Pack Law Group

Overview of the property division process in a Virginia divorce

Property division can sometimes be one of the most contentious aspects of a divorce. If you are planning on going through the divorce process in the near future, it’s good to know what to expect so that you can prepare yourself to fight for what you most want and need out of your marital estate.

Negotiating an agreement

The first thing to know about your divorce is that you don’t have to leave the asset division process up to the court. If you and your spouse are willing and able to work together and negotiate in good faith, you have the option of hiring attorneys and negotiating your own divorce agreement that divides your property up however you see fit.

After you create your agreement, the judge will look it over. If the judge decides that it is fair, they will incorporate it into the final divorce decree. If not, they will give it back to you with required revisions to make.

If you and your spouse are unable to come to an agreement as to how to divide your assets and debts, you may have to litigate the matter in court. If so, the court will come up with a divorce decree following a set method that the Virginia legislature established.

The two categories of property

The first step that the court will take is to sort all of your property into two categories – separate property and marital property.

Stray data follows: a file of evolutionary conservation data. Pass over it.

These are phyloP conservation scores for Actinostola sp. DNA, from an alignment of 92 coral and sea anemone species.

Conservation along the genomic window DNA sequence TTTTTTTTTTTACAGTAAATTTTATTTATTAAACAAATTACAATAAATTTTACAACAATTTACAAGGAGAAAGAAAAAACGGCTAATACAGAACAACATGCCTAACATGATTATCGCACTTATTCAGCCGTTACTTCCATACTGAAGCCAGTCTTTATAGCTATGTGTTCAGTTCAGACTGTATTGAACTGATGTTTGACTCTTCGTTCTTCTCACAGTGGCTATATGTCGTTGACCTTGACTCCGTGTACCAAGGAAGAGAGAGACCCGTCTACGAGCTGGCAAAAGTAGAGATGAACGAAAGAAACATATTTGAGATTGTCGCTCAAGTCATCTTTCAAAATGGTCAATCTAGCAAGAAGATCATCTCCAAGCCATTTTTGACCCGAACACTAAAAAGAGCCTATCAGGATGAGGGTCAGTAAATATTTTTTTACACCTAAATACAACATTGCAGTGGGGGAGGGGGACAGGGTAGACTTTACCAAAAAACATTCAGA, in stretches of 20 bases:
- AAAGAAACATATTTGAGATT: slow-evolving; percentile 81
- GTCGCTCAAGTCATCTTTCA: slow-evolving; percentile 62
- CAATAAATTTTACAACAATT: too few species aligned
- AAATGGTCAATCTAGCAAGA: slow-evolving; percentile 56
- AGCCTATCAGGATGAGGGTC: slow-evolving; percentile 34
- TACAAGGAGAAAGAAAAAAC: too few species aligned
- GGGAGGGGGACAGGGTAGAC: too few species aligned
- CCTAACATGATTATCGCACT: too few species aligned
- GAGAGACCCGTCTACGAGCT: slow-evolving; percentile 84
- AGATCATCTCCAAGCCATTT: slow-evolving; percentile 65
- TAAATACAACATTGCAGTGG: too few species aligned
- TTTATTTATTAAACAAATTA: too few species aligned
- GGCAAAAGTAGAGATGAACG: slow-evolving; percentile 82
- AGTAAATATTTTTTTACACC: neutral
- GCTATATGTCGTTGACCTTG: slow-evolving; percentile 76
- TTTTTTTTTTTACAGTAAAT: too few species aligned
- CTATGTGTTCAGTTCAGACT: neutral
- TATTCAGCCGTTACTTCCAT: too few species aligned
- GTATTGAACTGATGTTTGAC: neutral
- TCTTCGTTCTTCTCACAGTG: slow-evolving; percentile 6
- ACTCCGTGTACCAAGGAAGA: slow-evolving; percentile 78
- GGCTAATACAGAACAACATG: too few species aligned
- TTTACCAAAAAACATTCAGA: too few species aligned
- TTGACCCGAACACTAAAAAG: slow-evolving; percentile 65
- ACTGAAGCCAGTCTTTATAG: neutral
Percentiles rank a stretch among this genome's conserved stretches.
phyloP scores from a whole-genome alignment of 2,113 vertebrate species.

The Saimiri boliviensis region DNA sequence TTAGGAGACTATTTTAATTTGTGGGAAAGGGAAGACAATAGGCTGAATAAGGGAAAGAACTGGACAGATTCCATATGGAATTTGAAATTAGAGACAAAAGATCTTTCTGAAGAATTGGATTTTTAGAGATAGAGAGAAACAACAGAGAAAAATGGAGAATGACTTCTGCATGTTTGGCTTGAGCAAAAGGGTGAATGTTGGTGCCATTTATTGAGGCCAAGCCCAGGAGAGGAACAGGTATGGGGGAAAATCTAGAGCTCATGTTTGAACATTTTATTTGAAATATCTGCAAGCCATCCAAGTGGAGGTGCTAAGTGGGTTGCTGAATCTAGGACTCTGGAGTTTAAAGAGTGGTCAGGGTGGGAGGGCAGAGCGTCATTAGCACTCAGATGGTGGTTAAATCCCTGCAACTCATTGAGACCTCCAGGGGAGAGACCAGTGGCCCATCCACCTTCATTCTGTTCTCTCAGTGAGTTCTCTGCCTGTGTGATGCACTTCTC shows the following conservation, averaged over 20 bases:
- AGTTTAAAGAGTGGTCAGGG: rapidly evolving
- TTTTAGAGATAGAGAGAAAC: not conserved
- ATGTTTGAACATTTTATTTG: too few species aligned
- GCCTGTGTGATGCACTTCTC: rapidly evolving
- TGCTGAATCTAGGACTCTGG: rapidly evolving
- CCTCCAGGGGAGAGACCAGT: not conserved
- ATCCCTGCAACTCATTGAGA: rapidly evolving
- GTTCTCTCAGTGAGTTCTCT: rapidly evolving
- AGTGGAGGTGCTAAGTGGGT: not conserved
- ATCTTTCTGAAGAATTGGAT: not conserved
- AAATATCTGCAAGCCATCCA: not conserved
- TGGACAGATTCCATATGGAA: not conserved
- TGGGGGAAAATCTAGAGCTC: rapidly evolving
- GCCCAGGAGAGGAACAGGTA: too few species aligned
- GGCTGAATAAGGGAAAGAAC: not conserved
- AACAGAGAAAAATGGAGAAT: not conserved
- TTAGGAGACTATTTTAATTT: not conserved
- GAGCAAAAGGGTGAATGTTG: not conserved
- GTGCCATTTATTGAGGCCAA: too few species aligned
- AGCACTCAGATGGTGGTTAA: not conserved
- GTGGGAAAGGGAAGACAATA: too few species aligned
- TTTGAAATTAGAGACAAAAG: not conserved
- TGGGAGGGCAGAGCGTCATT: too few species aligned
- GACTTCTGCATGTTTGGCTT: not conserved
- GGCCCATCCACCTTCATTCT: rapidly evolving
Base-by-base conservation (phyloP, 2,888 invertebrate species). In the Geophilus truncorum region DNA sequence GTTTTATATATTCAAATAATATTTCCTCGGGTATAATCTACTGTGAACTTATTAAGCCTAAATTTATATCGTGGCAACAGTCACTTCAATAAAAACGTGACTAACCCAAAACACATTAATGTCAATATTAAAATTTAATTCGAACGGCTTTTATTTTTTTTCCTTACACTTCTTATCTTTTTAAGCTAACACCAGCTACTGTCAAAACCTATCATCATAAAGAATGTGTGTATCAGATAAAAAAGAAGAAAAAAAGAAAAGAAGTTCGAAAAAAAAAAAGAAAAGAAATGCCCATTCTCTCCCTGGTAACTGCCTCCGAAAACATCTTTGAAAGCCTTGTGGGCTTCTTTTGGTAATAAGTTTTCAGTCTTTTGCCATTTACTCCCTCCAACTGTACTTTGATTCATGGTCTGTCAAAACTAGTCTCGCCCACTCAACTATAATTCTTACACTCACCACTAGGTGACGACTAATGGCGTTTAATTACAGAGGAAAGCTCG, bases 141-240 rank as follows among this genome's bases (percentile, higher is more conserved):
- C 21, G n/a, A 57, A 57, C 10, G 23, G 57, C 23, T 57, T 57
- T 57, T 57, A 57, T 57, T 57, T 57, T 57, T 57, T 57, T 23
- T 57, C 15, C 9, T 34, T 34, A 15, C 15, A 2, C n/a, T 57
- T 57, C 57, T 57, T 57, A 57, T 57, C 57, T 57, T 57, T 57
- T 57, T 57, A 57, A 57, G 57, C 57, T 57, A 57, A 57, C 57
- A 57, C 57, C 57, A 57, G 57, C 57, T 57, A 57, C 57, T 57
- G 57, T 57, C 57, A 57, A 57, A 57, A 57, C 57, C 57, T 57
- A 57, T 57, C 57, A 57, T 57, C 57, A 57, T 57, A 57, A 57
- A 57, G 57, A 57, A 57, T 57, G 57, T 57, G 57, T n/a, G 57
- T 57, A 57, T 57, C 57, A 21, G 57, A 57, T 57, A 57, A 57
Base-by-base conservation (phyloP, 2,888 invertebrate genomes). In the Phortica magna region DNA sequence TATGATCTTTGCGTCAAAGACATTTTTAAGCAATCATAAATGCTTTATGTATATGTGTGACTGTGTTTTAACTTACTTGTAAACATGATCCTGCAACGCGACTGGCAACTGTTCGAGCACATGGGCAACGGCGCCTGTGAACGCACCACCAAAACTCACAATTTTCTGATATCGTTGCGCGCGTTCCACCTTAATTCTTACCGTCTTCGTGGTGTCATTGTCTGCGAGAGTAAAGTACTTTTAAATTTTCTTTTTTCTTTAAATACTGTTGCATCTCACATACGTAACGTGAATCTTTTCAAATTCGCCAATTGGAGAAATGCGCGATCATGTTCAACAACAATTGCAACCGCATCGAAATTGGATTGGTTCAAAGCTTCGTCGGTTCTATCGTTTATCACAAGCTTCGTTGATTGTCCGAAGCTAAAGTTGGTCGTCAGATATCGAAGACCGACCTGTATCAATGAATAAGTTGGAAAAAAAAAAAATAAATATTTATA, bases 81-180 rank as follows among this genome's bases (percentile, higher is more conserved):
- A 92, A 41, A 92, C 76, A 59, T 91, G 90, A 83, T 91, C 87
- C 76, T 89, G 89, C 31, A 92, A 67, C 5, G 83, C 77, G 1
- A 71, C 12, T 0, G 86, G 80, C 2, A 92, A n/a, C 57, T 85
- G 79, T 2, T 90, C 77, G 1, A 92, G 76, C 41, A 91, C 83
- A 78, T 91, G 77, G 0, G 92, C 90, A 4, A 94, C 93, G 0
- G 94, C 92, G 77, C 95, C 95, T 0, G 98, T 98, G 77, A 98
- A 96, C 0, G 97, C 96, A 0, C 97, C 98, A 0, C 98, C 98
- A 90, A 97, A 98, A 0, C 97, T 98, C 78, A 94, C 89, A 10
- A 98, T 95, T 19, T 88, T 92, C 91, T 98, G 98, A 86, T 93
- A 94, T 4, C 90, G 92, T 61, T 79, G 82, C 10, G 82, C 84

Generally speaking, separate property constitutes things that you had before you got married. It also includes things that somebody gave specifically to you during your marriage, such as gifts and inheritances.

Marital property, on the other hand, is anything that you or your spouse obtained during the marriage. There are exceptions to these two categorizations, but in general this is how the court will see your property. The court will categorize your debit in the same way.

You will keep all of your separate property. The court will divide the marital portion of your property after taking into account several key factors.

Among other things, the court will look at the education, earning capacity, age and health of both you and your spouse. They will then apportion your marital property and debt in a way that is fair to both parties.

While divorce is often a brutal affair, it doesn’t necessarily have to be a long one. With proper preparation, good negotiating skills and open communication, you will hopefully be able to get through it as quickly as possible, and with a satisfying result.